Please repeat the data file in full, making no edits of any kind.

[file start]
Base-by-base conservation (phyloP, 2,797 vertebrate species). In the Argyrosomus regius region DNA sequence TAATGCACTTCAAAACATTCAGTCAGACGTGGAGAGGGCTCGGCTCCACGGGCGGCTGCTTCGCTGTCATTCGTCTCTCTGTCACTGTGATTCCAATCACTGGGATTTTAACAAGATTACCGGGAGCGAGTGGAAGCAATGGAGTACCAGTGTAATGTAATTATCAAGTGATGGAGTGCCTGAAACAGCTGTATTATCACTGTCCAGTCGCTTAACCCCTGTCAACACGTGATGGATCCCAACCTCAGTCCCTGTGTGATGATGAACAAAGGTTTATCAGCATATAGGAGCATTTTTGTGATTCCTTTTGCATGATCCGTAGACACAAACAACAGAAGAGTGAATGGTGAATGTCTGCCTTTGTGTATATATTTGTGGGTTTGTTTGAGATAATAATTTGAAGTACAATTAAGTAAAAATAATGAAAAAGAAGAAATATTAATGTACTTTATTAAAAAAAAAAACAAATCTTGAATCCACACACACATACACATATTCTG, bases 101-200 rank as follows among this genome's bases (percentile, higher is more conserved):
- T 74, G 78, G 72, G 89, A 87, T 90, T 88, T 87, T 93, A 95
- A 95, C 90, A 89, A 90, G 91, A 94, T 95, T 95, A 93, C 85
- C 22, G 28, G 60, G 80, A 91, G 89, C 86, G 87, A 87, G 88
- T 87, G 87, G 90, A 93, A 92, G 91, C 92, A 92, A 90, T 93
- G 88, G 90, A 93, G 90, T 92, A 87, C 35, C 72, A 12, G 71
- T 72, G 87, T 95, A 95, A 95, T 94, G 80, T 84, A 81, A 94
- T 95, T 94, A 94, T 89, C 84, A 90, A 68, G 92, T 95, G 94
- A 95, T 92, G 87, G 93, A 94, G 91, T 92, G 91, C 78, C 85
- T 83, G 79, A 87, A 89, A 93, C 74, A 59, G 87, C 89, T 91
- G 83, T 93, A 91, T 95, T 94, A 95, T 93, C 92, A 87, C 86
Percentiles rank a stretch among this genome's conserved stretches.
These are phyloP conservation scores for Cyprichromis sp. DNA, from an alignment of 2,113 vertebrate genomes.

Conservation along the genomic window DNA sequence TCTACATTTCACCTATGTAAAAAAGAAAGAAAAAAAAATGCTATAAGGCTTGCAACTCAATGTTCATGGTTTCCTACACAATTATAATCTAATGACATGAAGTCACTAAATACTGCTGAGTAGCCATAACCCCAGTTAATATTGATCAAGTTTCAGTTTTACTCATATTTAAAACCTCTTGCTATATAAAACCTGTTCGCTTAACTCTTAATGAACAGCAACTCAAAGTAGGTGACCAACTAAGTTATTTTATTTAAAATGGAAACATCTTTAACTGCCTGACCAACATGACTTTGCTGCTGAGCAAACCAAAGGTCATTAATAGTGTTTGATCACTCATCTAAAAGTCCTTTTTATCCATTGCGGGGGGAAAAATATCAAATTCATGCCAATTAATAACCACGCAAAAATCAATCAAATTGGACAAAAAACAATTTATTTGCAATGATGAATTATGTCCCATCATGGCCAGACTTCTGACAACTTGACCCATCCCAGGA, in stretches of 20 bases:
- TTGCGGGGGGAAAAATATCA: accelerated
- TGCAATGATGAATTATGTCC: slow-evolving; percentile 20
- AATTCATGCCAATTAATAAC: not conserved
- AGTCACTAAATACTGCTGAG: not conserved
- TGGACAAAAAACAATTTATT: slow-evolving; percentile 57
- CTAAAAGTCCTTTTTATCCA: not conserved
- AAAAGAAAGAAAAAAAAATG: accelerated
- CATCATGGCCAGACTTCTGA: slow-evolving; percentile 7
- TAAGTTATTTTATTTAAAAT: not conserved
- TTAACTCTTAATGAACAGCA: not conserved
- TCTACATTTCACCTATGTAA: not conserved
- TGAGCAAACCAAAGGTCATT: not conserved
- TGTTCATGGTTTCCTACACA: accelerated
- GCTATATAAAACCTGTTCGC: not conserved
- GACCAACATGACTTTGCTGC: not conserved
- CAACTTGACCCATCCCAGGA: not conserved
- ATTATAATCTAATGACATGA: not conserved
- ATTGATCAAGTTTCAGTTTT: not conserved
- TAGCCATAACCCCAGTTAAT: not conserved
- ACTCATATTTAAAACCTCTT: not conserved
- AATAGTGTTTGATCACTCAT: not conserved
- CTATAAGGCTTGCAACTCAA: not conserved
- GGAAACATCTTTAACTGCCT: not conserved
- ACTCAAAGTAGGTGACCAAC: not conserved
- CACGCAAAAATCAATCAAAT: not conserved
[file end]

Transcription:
Base-by-base conservation (phyloP, 2,797 vertebrate species). In the Argyrosomus regius region DNA sequence TAATGCACTTCAAAACATTCAGTCAGACGTGGAGAGGGCTCGGCTCCACGGGCGGCTGCTTCGCTGTCATTCGTCTCTCTGTCACTGTGATTCCAATCACTGGGATTTTAACAAGATTACCGGGAGCGAGTGGAAGCAATGGAGTACCAGTGTAATGTAATTATCAAGTGATGGAGTGCCTGAAACAGCTGTATTATCACTGTCCAGTCGCTTAACCCCTGTCAACACGTGATGGATCCCAACCTCAGTCCCTGTGTGATGATGAACAAAGGTTTATCAGCATATAGGAGCATTTTTGTGATTCCTTTTGCATGATCCGTAGACACAAACAACAGAAGAGTGAATGGTGAATGTCTGCCTTTGTGTATATATTTGTGGGTTTGTTTGAGATAATAATTTGAAGTACAATTAAGTAAAAATAATGAAAAAGAAGAAATATTAATGTACTTTATTAAAAAAAAAAACAAATCTTGAATCCACACACACATACACATATTCTG, bases 101-200 rank as follows among this genome's bases (percentile, higher is more conserved):
- T 74, G 78, G 72, G 89, A 87, T 90, T 88, T 87, T 93, A 95
- A 95, C 90, A 89, A 90, G 91, A 94, T 95, T 95, A 93, C 85
- C 22, G 28, G 60, G 80, A 91, G 89, C 86, G 87, A 87, G 88
- T 87, G 87, G 90, A 93, A 92, G 91, C 92, A 92, A 90, T 93
- G 88, G 90, A 93, G 90, T 92, A 87, C 35, C 72, A 12, G 71
- T 72, G 87, T 95, A 95, A 95, T 94, G 80, T 84, A 81, A 94
- T 95, T 94, A 94, T 89, C 84, A 90, A 68, G 92, T 95, G 94
- A 95, T 92, G 87, G 93, A 94, G 91, T 92, G 91, C 78, C 85
- T 83, G 79, A 87, A 89, A 93, C 74, A 59, G 87, C 89, T 91
- G 83, T 93, A 91, T 95, T 94, A 95, T 93, C 92, A 87, C 86
Percentiles rank a stretch among this genome's conserved stretches.
These are phyloP conservation scores for Cyprichromis sp. DNA, from an alignment of 2,113 vertebrate genomes.

Conservation along the genomic window DNA sequence TCTACATTTCACCTATGTAAAAAAGAAAGAAAAAAAAATGCTATAAGGCTTGCAACTCAATGTTCATGGTTTCCTACACAATTATAATCTAATGACATGAAGTCACTAAATACTGCTGAGTAGCCATAACCCCAGTTAATATTGATCAAGTTTCAGTTTTACTCATATTTAAAACCTCTTGCTATATAAAACCTGTTCGCTTAACTCTTAATGAACAGCAACTCAAAGTAGGTGACCAACTAAGTTATTTTATTTAAAATGGAAACATCTTTAACTGCCTGACCAACATGACTTTGCTGCTGAGCAAACCAAAGGTCATTAATAGTGTTTGATCACTCATCTAAAAGTCCTTTTTATCCATTGCGGGGGGAAAAATATCAAATTCATGCCAATTAATAACCACGCAAAAATCAATCAAATTGGACAAAAAACAATTTATTTGCAATGATGAATTATGTCCCATCATGGCCAGACTTCTGACAACTTGACCCATCCCAGGA, in stretches of 20 bases:
- TTGCGGGGGGAAAAATATCA: accelerated
- TGCAATGATGAATTATGTCC: slow-evolving; percentile 20
- AATTCATGCCAATTAATAAC: not conserved
- AGTCACTAAATACTGCTGAG: not conserved
- TGGACAAAAAACAATTTATT: slow-evolving; percentile 57
- CTAAAAGTCCTTTTTATCCA: not conserved
- AAAAGAAAGAAAAAAAAATG: accelerated
- CATCATGGCCAGACTTCTGA: slow-evolving; percentile 7
- TAAGTTATTTTATTTAAAAT: not conserved
- TTAACTCTTAATGAACAGCA: not conserved
- TCTACATTTCACCTATGTAA: not conserved
- TGAGCAAACCAAAGGTCATT: not conserved
- TGTTCATGGTTTCCTACACA: accelerated
- GCTATATAAAACCTGTTCGC: not conserved
- GACCAACATGACTTTGCTGC: not conserved
- CAACTTGACCCATCCCAGGA: not conserved
- ATTATAATCTAATGACATGA: not conserved
- ATTGATCAAGTTTCAGTTTT: not conserved
- TAGCCATAACCCCAGTTAAT: not conserved
- ACTCATATTTAAAACCTCTT: not conserved
- AATAGTGTTTGATCACTCAT: not conserved
- CTATAAGGCTTGCAACTCAA: not conserved
- GGAAACATCTTTAACTGCCT: not conserved
- ACTCAAAGTAGGTGACCAAC: not conserved
- CACGCAAAAATCAATCAAAT: not conserved